According to a recent survey, 75% of the United States' workforce is not fully engaged on the job. Many work teams struggle and perform at a mediocre level or worse. In contrast, some teams stand above the normal and are high performance. These high-performing teams (HPTs) are known for their positive morale, high motivation, productivity and commitment to excellence. How are HPTs developed and maintained?

An extensive research project involving over 2.5 million people in 237 companies sought to find out the common characteristics of HPTs. It was discovered that they share three characteristics that directly speak to the meeting of three important needs of team members:

#1: Sense of Fairness
HPTs are first of all characterized by a sense of fairness. People have a need to be treated equitably, and that sense of fairness has three components. There is a physical component; this includes a safe working environment, realistic workload and reasonably comfortable working conditions.

Another component is economic fairness. People have a need to feel they are paid a fair day's pay for a fair day's work with satisfactory benefits, and that they have a reasonable degree of job security. The third component is equity (being treated respectfully).

Included is a reasonable accommodation for personal and family needs and being treated like an adult and not a child. One way to monitor the perception of fairness on your team is to conduct an annual team survey and include some questions related to fairness.

#2: Sense of Achievement
HPTs are characterized by a sense of achievement. This includes: taking pride in one's accomplishments by doing things that matter and doing them well; receiving recognition for one's accomplishments; and taking pride in the organization's accomplishments.

There are six primary sources for a sense of achievement: 

  1. Challenge of the work itself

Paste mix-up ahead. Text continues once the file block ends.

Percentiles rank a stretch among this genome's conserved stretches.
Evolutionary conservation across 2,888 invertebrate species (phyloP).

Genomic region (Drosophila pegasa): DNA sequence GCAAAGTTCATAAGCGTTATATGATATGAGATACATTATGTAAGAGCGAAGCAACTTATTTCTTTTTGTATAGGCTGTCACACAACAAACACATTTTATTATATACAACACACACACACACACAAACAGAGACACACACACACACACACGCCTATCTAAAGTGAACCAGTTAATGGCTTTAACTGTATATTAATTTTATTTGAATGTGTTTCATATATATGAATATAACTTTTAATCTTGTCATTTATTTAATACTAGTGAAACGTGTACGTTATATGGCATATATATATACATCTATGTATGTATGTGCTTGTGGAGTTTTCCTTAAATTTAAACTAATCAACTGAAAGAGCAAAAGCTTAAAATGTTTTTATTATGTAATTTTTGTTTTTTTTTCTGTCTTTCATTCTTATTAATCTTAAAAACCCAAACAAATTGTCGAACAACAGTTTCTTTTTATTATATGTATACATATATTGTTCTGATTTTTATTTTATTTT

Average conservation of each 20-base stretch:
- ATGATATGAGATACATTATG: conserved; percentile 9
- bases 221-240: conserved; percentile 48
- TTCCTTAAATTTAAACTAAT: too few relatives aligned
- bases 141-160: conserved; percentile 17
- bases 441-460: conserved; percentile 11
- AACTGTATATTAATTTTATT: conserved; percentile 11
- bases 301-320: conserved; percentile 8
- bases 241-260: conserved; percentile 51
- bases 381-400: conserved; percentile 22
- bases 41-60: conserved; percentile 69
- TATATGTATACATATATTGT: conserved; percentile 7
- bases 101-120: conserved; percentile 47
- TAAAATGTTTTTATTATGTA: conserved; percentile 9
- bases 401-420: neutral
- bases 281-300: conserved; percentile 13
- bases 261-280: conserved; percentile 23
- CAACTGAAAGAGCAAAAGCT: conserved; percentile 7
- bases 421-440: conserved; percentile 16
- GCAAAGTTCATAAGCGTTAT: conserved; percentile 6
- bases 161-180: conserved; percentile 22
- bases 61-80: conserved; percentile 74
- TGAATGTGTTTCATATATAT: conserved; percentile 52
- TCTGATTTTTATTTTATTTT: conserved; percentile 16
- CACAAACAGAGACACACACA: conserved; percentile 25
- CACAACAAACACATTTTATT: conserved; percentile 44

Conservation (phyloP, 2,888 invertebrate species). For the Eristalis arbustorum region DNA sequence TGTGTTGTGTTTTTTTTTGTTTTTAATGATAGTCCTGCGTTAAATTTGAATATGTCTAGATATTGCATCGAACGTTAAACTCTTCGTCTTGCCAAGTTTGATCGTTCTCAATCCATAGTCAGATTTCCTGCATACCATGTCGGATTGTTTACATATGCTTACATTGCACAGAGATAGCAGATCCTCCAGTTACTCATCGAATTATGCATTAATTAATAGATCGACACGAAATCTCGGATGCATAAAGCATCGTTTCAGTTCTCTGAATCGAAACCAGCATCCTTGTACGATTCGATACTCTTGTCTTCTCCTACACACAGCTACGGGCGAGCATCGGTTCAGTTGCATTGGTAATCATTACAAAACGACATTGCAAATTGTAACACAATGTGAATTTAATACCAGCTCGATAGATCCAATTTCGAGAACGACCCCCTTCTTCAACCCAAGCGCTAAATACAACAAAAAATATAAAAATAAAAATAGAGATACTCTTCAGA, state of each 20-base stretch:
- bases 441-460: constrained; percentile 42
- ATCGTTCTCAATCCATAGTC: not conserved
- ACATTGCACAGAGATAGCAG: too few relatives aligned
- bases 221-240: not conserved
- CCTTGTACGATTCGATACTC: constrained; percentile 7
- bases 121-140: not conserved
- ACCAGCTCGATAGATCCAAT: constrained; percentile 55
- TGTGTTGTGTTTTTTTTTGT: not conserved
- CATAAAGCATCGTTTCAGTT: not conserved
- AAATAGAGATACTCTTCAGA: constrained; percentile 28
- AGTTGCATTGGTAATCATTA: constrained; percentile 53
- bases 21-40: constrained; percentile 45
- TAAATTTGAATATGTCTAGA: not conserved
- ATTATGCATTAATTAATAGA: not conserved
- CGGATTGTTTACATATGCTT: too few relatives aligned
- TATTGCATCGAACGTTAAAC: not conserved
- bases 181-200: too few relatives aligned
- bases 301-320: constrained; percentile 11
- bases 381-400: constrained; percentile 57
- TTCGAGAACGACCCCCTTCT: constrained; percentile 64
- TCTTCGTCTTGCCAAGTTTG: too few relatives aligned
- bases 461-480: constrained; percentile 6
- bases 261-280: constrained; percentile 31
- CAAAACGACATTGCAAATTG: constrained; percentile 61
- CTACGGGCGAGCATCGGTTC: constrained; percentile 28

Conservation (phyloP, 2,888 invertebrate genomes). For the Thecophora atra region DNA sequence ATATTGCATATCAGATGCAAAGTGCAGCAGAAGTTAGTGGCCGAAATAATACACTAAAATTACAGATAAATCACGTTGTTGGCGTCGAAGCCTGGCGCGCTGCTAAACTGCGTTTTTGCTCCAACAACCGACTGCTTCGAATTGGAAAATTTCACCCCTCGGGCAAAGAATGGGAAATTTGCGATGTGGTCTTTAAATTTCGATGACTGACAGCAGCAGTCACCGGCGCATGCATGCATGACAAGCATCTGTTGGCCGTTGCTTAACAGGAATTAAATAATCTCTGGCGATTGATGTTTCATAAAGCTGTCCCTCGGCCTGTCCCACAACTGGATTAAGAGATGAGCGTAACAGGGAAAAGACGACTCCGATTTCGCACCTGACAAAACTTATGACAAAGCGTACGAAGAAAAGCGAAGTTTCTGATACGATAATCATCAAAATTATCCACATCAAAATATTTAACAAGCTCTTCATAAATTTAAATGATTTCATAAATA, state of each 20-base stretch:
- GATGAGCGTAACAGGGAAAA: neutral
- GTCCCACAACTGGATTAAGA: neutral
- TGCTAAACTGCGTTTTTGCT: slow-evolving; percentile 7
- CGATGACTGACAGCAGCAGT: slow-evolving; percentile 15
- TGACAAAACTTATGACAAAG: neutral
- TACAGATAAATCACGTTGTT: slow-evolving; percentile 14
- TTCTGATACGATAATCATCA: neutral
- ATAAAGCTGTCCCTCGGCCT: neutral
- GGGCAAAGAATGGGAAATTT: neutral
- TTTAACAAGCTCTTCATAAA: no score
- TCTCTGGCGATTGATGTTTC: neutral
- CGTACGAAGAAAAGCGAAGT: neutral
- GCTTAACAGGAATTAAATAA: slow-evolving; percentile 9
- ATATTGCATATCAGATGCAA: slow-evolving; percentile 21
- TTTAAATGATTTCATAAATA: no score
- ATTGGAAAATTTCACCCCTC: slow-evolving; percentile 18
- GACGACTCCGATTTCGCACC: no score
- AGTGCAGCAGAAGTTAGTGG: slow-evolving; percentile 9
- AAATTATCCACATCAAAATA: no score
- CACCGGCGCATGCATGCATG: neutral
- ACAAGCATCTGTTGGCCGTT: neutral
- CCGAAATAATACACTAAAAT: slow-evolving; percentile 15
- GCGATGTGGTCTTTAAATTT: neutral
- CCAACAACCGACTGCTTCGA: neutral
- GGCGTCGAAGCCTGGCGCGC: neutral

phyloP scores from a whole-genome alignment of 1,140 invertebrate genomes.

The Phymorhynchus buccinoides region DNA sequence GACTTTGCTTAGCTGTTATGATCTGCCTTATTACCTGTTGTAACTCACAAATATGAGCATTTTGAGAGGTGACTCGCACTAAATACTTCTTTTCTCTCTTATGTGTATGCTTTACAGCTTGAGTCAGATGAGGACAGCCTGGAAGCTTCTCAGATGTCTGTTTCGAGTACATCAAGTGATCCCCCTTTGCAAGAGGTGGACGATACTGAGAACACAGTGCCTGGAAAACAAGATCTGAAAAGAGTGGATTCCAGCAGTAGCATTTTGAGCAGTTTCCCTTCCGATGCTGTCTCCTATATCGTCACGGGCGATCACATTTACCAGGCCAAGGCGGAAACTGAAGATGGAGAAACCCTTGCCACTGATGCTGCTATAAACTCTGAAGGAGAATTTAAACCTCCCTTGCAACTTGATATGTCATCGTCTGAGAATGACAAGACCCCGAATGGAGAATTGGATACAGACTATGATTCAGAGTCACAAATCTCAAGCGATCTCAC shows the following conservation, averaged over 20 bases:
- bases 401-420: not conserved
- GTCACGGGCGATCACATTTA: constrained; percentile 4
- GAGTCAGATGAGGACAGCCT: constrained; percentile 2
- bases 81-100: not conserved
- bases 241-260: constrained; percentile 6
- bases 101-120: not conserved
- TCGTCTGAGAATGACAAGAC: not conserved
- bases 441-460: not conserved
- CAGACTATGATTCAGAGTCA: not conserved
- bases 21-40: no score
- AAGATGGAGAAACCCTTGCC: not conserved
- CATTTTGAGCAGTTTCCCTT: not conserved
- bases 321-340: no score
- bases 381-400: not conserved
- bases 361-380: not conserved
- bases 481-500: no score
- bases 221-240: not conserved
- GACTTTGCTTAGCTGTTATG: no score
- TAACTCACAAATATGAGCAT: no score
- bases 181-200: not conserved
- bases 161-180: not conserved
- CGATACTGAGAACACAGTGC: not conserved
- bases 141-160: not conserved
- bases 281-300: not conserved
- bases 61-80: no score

2. Acquiring new skills 
  3. Ability to perform 
  4. Perceived importance of employee's job 
  5. Recognition received for performance 
  6. Working for a company of which the employee can be proud

One tool we can use to help build a sense of achievement is to participatively set and work together to achieve SMART (Specific, Measurable, Ambitious yet achievable, Results-oriented, Time-specific) goals.

Communicating progress and celebrating progress on goals will help develop a strong sense of achievement within your team.

#3: Sense of Camaraderie
Benjamin Franklin said, "We must indeed all hang together, or most assuredly, we shall all hang separately."

HPTs are characterized by a sense of camaraderie - having warm, positive and cooperative relations with others in the workplace ("one for all and all for one"). Setting and working together to achieve SMART goals helps build camaraderie. In addition, periodically try having fun, team-building activities. Need some ideas?

Here are some to get you thinking: 

  • Take your team to a movie. The big-screen IMAX movies are great - even better if in 3D! 
  • Play a fun game together, like your own customized version of Family Feud. 
  • Try a fun recreational activity, such as miniature golf, or just have an afternoon in the park. 
  • Attend a favorite sporting event, concert or other social eventthat team members would enjoy. (It's important to know your team on this one.) 
  • Last but not least, anything with food seems to be a big hit. Either having food catered in or going out to a nearby restaurant works.

Putting It All Together
Let's look at the six things managers can do to maintain engagement with their employees on an ongoing basis: 

  1. Don't let the newbies sink. Get your new employees off to a great start by clearly explaining the goals and expectations of the team, regularly checking in with them and assigning a teammate as a "buddy"â❠mentor. 
  2. Create a physically comfortable work environment. Ideas can come from peers, conferences and the employees themselves. 
  3. Eliminate perks that favor one level of employee over another. The goal is to avoid sending the message that some employees are "second class,"â❠when in reality, everybody contributes to the success of the team. 
  4. Avoid micromanaging. Give employees as much flexibility and as many choices as you can. Avoid "dirty delegation,"â❠and think about how you would like to be treated. 
  5. Spill the beans. Our CEO once said there are three keys to being a great manager: communication, communication and communication! If we don't communicate, a vacuum is created. This vacuum is filled with the rumor mill, which is notoriously negative and will sink morale faster than the iceberg sunk the Titanic. 
  6. Observe basic courtesies. Never underestimate the value of simple greetings, a smile or saying "thank you." These courtesies send a positive message to employees that they are appreciated and that you care.

Let me leave you with a quote from Fred Smith, CEO of Federal Express: "The way I see it, leadership does not begin with power but rather with a compelling vision and a goal of excellence."ââ

Wes Friesen, CMDSM, EMCM, MQC, ICP, CCM, CMA, CM, CFM, APP, PHR, is the Manager of Revenue Collection & Community Offices for Portland General Electric, a utility in Portland, Oregon that serves over 810,000 customers. He can be contacted at